That history about how the world’s only superpower can influence purportedly honest-broker UN outfits was recalled on Monday in an article by Marlise Simons of the New York Times, describing how George W. Bush’s administration ousted OPCW’s director-general Jose Mauricio Bustani in 2002 because he was seen as an obstacle to invading Iraq.
Bustani, who had been reelected unanimously to the post less than a year earlier, described in an interview with the Times how Bush’s emissary, Under-Secretary of State John Bolton, marched into Bustani’s office and announced that he (Bustani) would be fired.
“The story behind [Bustani’s] ouster has been the subject of interpretation and speculation for years, and Mr. Bustani, a Brazilian diplomat, has kept a low profile since then,” wrote Simons. “But with the agency thrust into the spotlight with news of the Nobel [Peace] Prize last week, Mr. Bustani agreed to discuss what he said was the real reason: the Bush administration’s fear that chemical weapons inspections in Iraq would conflict with Washington’s rationale for invading it. Several officials involved in the events, some speaking publicly about them for the first time, confirmed his account.”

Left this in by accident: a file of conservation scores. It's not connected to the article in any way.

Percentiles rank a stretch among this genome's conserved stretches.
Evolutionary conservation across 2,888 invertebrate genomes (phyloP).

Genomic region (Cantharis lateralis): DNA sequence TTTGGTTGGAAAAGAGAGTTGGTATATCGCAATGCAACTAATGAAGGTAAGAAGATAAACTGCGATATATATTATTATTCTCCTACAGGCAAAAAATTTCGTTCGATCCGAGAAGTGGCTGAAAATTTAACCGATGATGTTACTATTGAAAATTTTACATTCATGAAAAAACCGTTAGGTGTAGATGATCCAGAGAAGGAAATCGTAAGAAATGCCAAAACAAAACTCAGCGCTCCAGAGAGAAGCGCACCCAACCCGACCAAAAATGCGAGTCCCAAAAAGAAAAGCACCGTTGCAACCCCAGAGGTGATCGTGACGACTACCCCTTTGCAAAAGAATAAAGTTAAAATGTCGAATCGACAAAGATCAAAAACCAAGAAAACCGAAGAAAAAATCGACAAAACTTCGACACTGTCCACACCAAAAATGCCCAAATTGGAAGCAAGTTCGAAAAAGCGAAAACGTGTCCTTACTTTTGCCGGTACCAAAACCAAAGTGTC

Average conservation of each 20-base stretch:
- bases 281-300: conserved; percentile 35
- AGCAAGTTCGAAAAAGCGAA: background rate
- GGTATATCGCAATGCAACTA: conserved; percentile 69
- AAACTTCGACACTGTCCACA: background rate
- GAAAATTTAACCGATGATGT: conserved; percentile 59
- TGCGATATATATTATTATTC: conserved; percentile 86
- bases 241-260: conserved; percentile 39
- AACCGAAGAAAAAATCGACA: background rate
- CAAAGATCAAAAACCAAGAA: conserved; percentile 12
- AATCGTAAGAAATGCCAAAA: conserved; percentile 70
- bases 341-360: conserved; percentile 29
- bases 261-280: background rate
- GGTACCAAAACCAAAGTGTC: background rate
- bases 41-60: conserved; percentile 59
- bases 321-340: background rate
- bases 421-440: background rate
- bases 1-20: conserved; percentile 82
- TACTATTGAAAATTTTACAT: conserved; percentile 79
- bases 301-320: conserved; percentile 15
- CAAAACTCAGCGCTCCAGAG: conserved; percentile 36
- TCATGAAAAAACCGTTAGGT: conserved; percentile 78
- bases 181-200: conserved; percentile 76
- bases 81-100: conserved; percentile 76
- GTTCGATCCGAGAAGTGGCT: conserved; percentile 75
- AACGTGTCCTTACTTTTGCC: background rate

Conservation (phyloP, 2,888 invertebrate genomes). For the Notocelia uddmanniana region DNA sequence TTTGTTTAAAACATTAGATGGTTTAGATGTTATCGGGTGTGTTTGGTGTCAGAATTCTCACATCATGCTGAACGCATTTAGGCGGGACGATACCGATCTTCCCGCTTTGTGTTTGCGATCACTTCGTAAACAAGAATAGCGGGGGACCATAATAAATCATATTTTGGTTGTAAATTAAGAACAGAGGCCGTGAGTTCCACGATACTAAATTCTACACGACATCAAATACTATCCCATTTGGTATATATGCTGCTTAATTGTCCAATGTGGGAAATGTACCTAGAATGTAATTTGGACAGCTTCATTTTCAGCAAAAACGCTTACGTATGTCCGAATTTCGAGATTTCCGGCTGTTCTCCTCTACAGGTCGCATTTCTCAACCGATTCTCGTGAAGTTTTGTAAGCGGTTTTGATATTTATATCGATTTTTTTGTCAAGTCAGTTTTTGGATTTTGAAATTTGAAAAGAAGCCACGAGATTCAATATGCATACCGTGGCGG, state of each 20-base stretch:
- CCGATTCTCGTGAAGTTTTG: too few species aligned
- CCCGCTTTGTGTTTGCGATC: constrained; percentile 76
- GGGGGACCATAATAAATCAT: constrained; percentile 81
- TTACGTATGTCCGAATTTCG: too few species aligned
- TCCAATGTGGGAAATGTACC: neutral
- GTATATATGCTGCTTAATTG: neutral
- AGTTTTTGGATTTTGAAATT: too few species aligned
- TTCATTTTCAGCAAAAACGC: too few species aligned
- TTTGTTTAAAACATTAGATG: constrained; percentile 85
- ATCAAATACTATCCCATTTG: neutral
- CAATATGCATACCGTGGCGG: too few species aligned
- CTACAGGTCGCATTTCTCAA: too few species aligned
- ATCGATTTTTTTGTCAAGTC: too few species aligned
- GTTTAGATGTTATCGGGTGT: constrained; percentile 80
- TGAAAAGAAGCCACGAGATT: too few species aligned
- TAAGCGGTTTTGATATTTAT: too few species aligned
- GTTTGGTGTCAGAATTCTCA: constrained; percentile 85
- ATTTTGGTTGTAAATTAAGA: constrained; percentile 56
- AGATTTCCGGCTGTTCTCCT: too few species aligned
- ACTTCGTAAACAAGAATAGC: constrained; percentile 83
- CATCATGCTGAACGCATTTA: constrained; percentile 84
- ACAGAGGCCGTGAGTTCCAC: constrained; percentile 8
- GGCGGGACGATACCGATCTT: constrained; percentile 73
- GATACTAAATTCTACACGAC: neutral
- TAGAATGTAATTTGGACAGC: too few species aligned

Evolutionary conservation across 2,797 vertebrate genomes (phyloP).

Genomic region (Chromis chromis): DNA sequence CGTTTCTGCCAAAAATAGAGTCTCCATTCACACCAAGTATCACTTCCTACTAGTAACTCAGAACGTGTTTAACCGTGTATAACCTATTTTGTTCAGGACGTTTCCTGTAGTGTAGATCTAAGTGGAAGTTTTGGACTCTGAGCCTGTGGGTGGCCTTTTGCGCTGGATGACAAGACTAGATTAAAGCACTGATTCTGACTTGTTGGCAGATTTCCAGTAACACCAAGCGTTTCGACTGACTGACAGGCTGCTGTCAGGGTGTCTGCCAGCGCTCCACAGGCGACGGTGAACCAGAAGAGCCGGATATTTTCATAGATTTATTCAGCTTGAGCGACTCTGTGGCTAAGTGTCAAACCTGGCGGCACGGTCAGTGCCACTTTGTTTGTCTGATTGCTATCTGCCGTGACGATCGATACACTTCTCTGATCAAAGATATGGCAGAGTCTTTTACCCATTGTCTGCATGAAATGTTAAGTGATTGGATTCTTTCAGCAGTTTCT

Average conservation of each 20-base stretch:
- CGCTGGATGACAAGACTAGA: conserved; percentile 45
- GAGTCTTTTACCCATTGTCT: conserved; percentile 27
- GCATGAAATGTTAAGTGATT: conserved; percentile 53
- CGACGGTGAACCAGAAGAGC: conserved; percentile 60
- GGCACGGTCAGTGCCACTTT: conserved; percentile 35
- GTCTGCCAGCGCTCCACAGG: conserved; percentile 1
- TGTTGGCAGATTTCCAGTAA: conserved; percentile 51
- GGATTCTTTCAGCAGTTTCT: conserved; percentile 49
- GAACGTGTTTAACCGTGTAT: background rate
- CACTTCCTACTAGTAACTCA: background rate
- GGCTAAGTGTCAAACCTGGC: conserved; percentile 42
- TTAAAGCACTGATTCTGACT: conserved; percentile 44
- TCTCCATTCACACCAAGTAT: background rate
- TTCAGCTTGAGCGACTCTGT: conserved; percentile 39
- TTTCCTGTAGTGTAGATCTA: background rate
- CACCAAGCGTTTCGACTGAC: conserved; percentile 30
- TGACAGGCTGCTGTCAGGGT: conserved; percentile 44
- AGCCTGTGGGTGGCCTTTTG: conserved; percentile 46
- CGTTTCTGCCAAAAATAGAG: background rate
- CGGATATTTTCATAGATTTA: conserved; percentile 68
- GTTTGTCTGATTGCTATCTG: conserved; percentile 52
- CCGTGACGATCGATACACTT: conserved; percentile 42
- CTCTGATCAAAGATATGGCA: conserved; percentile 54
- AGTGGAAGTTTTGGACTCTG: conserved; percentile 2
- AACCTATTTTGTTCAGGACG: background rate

Bolton, a blunt-speaking neocon who later became Bush’s Ambassador to the United Nations, continued to insist in a recent interview with the New York Times that Bustani was ousted for incompetence. But Bustani and other diplomats close to the case reported that Bustani’s real offense was drawing Iraq into acceptance of the OPCW’s conventions for eliminating chemical weapons, just as the Bush administration was planning to pin its propaganda campaign for invading Iraq on the country’s alleged secret stockpile of WMD.
Bustani’s ouster gave President Bush a clearer path to the invasion by letting him frighten the American people about the prospects of Iraq sharing its chemical weapons and possibly a nuclear bomb with al-Qaeda terrorists.